“Many Latter-day Saints Pass Torch,” Ensign, Apr. 2002, 77–78
On 22 December 2001, Elizabeth Howell ran with the Olympic flame down the White House south lawn track and handed the torch to United States President George W. Bush. She opened the locket that hung around her neck and showed the president a photo of her husband, Brady, who was killed in the 11 September terrorist attack on the Pentagon.
“My husband was all-American,” she told the president. “I know,” he answered, tears visible in his eyes.
Sister Howell, a member of the Crystal City Ward, Mount Vernon Virginia Stake, was chosen by White House officials and the Salt Lake Organizing Committee of the Olympic Winter Games (SLOC) to pass the torch to the president. She represented her late husband, who was a returned missionary, a Primary teacher and Cubmaster, and an intelligence watch officer of the Pentagon’s Navy Command Center. The U.S. Department of Defense posthumously awarded Brady the Defense of Freedom Medal, the civilian equivalent of the military’s Purple Heart.
Passing the torch to the president “was healing in so many ways,” said Sister Howell. “[He] was warm and genuine. He looked me in the eyes and said, ‘I’m sorry for your loss. You’ve done a terrific job carrying on.’”
Sister Howell, who was also invited by SLOC president Mitt Romney to carry the nation’s placard in front of the U.S. athletes during the Olympic opening ceremonies, was one of 11,500 inspirational torchbearers chosen to carry the Olympic flame. The torch carriers relayed the flame 13,500 miles across the United States to its final destination in Salt Lake City. Torchbearers—nominated by a person whom they inspired—were selected to carry the flame within their own communities. Like Sister Howell, hundreds of these flame bearers were Latter-day Saints. Featured here are a few who represent the kinds of people who carried the torch.
Jason and Jenny Pyle, members of the Joshua Ward, East Lancaster California Stake, together carried the torch on 18 January in San Francisco as hundreds of people cheered them on. Brother Pyle was chosen to be a torchbearer for risking his life to donate part of his liver to save his infant son, David, who suffered from a potentially fatal liver disease. David is now a healthy and active three-year-old.
Gary Rowels of the Arvada Third Ward, Arvada Colorado Stake, carried the flame on 27 January in Bozeman, Montana, the city where his five daughters were born. His daughters nominated him because of his commitment to children—as a teacher, coach, and father. “As a dad you do your best all through your life and try to be a good example to your children,” Brother Rowels said. “For my daughters to think enough of me to nominate me to carry the flame is beyond words.” A 30-year convert to the Church, Brother Rowels says he uses the gospel as a blueprint for being a good father.
Mike Taylor and Pat West of the Orem First Ward, Orem Utah Stake, carried the flame consecutively on 5 February in Provo, Utah. Sister West nominated Brother Taylor because of his dramatic recovery from a serious head injury that put him in a coma, at age 20, while serving a mission . Within a year of his injury, Brother Taylor relearned how to talk, walk, and even run. He joined the BYU track team and wrote a book about his recovery. Pat West was among those torchbearers asked to pass the torch to the person they had nominated.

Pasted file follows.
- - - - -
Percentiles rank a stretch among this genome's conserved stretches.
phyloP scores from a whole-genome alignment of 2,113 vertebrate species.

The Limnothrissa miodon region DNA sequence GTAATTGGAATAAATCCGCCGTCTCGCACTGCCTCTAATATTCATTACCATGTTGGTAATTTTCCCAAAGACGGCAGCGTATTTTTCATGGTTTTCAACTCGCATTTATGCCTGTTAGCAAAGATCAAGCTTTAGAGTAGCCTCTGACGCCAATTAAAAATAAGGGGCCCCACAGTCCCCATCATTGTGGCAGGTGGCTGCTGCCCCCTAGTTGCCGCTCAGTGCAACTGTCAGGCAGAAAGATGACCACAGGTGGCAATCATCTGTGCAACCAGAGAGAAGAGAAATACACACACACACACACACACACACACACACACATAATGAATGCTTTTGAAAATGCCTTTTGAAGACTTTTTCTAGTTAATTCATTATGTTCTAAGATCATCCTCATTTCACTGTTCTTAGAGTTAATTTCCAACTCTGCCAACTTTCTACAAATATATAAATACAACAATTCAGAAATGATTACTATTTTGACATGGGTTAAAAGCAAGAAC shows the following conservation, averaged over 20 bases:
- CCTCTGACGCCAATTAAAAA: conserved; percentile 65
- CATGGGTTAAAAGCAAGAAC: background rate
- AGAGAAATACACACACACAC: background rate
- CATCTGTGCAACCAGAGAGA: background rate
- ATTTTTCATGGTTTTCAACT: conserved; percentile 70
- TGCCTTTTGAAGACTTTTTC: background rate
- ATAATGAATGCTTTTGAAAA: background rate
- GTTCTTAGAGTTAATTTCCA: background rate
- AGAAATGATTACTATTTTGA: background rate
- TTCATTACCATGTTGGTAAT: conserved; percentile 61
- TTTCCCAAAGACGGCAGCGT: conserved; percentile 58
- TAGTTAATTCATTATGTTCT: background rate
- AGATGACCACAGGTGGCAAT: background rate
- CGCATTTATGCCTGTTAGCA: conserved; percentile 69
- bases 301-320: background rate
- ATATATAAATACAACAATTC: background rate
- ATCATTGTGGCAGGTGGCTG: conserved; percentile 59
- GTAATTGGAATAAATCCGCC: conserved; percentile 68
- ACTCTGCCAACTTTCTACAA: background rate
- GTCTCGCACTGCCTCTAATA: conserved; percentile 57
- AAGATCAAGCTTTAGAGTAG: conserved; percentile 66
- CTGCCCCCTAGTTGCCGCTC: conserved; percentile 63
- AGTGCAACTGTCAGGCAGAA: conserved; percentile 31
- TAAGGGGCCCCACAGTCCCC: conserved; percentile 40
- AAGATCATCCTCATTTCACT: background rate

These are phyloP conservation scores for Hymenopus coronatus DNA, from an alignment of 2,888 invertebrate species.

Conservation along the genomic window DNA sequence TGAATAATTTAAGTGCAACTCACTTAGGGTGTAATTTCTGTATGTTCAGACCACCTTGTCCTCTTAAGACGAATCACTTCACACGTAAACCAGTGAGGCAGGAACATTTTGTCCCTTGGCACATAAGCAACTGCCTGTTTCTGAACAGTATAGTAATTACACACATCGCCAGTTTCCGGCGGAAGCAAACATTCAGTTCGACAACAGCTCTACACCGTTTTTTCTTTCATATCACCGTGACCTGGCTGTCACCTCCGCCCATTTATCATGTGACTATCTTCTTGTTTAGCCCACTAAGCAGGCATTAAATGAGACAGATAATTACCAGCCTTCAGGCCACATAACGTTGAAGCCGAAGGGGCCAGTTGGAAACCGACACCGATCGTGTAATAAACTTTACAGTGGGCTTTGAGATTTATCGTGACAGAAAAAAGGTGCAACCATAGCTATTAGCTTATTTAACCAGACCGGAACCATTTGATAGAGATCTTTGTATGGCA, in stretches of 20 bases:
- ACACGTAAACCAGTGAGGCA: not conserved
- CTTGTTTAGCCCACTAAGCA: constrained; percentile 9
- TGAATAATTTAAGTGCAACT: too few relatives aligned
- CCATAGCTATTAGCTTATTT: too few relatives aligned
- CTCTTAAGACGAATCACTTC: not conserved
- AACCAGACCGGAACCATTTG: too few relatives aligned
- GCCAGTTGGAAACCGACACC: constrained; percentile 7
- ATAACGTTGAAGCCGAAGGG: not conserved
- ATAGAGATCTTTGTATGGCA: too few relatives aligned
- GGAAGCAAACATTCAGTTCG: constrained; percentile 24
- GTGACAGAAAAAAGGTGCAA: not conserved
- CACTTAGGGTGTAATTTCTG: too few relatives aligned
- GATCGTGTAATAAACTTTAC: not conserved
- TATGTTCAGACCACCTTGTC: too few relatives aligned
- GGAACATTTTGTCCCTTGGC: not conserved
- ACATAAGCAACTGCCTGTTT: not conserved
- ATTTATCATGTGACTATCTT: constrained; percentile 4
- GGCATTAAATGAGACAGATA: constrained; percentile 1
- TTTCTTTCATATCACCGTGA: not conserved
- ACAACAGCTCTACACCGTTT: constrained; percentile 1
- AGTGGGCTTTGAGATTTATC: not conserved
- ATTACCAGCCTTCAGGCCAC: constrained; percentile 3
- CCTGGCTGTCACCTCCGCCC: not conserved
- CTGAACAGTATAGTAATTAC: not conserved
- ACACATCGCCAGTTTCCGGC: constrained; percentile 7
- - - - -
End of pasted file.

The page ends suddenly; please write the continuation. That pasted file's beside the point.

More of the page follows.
In Salt Lake City, Dale Hull of the Highland Third Ward, South Jordan Utah Highland Park Stake, walked with the torch on 8 February without the help of his cane. After Brother Hull suffered a spinal cord injury that left him paralyzed in 1999, he learned to walk again with the help of his physical therapist, who nominated him to carry the flame. Brother Hull trained with his therapist for months to prepare for his portion of the torch relay. Supported by a harness, he practiced walking on a treadmill, carrying a weighted baseball bat as a makeshift torch.
The torch had made its entrance into Salt Lake City the day before Brother Hull carried it. Following the same route that Mormon pioneers traveled, the torch passed through Emigration Canyon, entering This Is the Place Heritage Park to the cheers of a crowd of some 25,000. A few hours later, Elder Robert D. Hales of the Quorum of the Twelve Apostles carried the torch up the steps of the Church Administration Building, where the First Presidency and other members of the Quorum of the Twelve welcomed it.
President Gordon B. Hinckley, while holding the torch up to the thousands of spectators and media who had gathered, said, “We salute the state of Utah, whose party this is. We salute the United States of America, the host country of these games. We salute the whole world as it joins in celebrations of excellence. We salute the officials who have worked so hard and who have gathered from over the world to make of this a great success. And most of all, we salute the athletes who will join in a great contest of excellence.
“To every one we extend our gratitude and best wishes. Let this be a great and historic and wonderful occasion for everyone who joins with us here in this beautiful city and in this great mountain place of beauty.”
President Hinckley then passed the torch to Elder Neal A. Maxwell of the Quorum of the Twelve, who carried the flame a short distance through the cheering crowd toward its eventual destination in the Olympic stadium.